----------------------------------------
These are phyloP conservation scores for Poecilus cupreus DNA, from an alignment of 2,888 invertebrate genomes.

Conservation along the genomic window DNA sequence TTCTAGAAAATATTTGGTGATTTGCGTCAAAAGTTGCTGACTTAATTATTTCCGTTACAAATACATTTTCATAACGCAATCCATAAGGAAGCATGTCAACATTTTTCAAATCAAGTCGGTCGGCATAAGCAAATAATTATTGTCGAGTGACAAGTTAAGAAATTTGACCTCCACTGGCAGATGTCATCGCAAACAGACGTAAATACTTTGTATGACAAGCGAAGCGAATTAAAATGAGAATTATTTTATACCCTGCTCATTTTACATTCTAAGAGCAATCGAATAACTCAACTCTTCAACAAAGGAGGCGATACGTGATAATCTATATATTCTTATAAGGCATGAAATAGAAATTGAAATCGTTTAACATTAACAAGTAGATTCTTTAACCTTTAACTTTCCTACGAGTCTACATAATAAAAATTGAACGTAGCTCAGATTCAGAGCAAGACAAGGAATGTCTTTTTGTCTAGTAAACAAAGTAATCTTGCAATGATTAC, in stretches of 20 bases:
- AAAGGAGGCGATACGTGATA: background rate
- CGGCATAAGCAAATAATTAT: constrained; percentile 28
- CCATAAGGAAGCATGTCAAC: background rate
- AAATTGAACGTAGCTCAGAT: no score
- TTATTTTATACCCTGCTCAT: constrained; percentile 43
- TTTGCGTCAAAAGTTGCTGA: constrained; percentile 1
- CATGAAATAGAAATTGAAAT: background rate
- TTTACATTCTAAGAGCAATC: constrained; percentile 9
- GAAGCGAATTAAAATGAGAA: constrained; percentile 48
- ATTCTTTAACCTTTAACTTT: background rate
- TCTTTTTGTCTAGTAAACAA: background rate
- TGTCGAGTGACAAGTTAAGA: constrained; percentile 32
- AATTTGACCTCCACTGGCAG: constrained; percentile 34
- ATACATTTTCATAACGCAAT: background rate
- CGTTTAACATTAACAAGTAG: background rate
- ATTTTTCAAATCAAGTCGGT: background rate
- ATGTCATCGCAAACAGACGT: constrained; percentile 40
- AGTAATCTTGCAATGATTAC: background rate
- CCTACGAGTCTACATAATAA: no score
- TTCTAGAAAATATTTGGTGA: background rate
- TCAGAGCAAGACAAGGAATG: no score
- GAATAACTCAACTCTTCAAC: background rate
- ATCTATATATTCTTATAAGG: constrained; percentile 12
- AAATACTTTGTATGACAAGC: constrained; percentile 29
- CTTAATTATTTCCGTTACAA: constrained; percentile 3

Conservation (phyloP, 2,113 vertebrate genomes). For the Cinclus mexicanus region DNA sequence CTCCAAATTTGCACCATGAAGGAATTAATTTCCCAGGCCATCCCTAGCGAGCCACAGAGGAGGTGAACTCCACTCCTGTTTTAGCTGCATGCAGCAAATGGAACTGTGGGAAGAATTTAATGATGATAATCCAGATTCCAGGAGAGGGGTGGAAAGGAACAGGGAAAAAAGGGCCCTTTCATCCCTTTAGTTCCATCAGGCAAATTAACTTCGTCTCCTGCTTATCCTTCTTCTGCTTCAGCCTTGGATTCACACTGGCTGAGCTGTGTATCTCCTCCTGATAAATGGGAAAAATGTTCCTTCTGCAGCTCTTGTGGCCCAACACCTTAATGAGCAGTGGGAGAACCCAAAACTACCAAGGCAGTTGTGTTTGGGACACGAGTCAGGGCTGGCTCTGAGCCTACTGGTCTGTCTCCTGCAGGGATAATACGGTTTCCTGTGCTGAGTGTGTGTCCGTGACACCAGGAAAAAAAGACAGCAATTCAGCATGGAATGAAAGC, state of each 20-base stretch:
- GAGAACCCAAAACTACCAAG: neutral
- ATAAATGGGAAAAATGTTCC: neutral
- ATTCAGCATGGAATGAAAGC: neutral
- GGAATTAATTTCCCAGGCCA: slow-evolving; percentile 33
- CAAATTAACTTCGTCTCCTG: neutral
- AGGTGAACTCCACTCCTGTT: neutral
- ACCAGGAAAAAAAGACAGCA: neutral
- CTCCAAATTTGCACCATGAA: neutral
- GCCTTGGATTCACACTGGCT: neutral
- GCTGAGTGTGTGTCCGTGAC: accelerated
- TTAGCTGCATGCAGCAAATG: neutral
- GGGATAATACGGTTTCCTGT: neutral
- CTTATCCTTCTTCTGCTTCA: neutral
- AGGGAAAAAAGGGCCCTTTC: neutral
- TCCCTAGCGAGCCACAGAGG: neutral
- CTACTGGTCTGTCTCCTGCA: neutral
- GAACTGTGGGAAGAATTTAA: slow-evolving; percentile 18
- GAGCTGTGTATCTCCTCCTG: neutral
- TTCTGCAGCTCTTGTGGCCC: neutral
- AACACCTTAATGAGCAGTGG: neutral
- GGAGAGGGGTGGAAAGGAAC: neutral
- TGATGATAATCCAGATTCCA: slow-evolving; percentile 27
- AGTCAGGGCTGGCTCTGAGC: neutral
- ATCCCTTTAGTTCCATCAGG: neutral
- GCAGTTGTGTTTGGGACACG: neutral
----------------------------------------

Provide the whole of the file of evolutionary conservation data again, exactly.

These are phyloP conservation scores for Poecilus cupreus DNA, from an alignment of 2,888 invertebrate genomes.

Conservation along the genomic window DNA sequence TTCTAGAAAATATTTGGTGATTTGCGTCAAAAGTTGCTGACTTAATTATTTCCGTTACAAATACATTTTCATAACGCAATCCATAAGGAAGCATGTCAACATTTTTCAAATCAAGTCGGTCGGCATAAGCAAATAATTATTGTCGAGTGACAAGTTAAGAAATTTGACCTCCACTGGCAGATGTCATCGCAAACAGACGTAAATACTTTGTATGACAAGCGAAGCGAATTAAAATGAGAATTATTTTATACCCTGCTCATTTTACATTCTAAGAGCAATCGAATAACTCAACTCTTCAACAAAGGAGGCGATACGTGATAATCTATATATTCTTATAAGGCATGAAATAGAAATTGAAATCGTTTAACATTAACAAGTAGATTCTTTAACCTTTAACTTTCCTACGAGTCTACATAATAAAAATTGAACGTAGCTCAGATTCAGAGCAAGACAAGGAATGTCTTTTTGTCTAGTAAACAAAGTAATCTTGCAATGATTAC, in stretches of 20 bases:
- AAAGGAGGCGATACGTGATA: background rate
- CGGCATAAGCAAATAATTAT: constrained; percentile 28
- CCATAAGGAAGCATGTCAAC: background rate
- AAATTGAACGTAGCTCAGAT: no score
- TTATTTTATACCCTGCTCAT: constrained; percentile 43
- TTTGCGTCAAAAGTTGCTGA: constrained; percentile 1
- CATGAAATAGAAATTGAAAT: background rate
- TTTACATTCTAAGAGCAATC: constrained; percentile 9
- GAAGCGAATTAAAATGAGAA: constrained; percentile 48
- ATTCTTTAACCTTTAACTTT: background rate
- TCTTTTTGTCTAGTAAACAA: background rate
- TGTCGAGTGACAAGTTAAGA: constrained; percentile 32
- AATTTGACCTCCACTGGCAG: constrained; percentile 34
- ATACATTTTCATAACGCAAT: background rate
- CGTTTAACATTAACAAGTAG: background rate
- ATTTTTCAAATCAAGTCGGT: background rate
- ATGTCATCGCAAACAGACGT: constrained; percentile 40
- AGTAATCTTGCAATGATTAC: background rate
- CCTACGAGTCTACATAATAA: no score
- TTCTAGAAAATATTTGGTGA: background rate
- TCAGAGCAAGACAAGGAATG: no score
- GAATAACTCAACTCTTCAAC: background rate
- ATCTATATATTCTTATAAGG: constrained; percentile 12
- AAATACTTTGTATGACAAGC: constrained; percentile 29
- CTTAATTATTTCCGTTACAA: constrained; percentile 3

Conservation (phyloP, 2,113 vertebrate genomes). For the Cinclus mexicanus region DNA sequence CTCCAAATTTGCACCATGAAGGAATTAATTTCCCAGGCCATCCCTAGCGAGCCACAGAGGAGGTGAACTCCACTCCTGTTTTAGCTGCATGCAGCAAATGGAACTGTGGGAAGAATTTAATGATGATAATCCAGATTCCAGGAGAGGGGTGGAAAGGAACAGGGAAAAAAGGGCCCTTTCATCCCTTTAGTTCCATCAGGCAAATTAACTTCGTCTCCTGCTTATCCTTCTTCTGCTTCAGCCTTGGATTCACACTGGCTGAGCTGTGTATCTCCTCCTGATAAATGGGAAAAATGTTCCTTCTGCAGCTCTTGTGGCCCAACACCTTAATGAGCAGTGGGAGAACCCAAAACTACCAAGGCAGTTGTGTTTGGGACACGAGTCAGGGCTGGCTCTGAGCCTACTGGTCTGTCTCCTGCAGGGATAATACGGTTTCCTGTGCTGAGTGTGTGTCCGTGACACCAGGAAAAAAAGACAGCAATTCAGCATGGAATGAAAGC, state of each 20-base stretch:
- GAGAACCCAAAACTACCAAG: neutral
- ATAAATGGGAAAAATGTTCC: neutral
- ATTCAGCATGGAATGAAAGC: neutral
- GGAATTAATTTCCCAGGCCA: slow-evolving; percentile 33
- CAAATTAACTTCGTCTCCTG: neutral
- AGGTGAACTCCACTCCTGTT: neutral
- ACCAGGAAAAAAAGACAGCA: neutral
- CTCCAAATTTGCACCATGAA: neutral
- GCCTTGGATTCACACTGGCT: neutral
- GCTGAGTGTGTGTCCGTGAC: accelerated
- TTAGCTGCATGCAGCAAATG: neutral
- GGGATAATACGGTTTCCTGT: neutral
- CTTATCCTTCTTCTGCTTCA: neutral
- AGGGAAAAAAGGGCCCTTTC: neutral
- TCCCTAGCGAGCCACAGAGG: neutral
- CTACTGGTCTGTCTCCTGCA: neutral
- GAACTGTGGGAAGAATTTAA: slow-evolving; percentile 18
- GAGCTGTGTATCTCCTCCTG: neutral
- TTCTGCAGCTCTTGTGGCCC: neutral
- AACACCTTAATGAGCAGTGG: neutral
- GGAGAGGGGTGGAAAGGAAC: neutral
- TGATGATAATCCAGATTCCA: slow-evolving; percentile 27
- AGTCAGGGCTGGCTCTGAGC: neutral
- ATCCCTTTAGTTCCATCAGG: neutral
- GCAGTTGTGTTTGGGACACG: neutral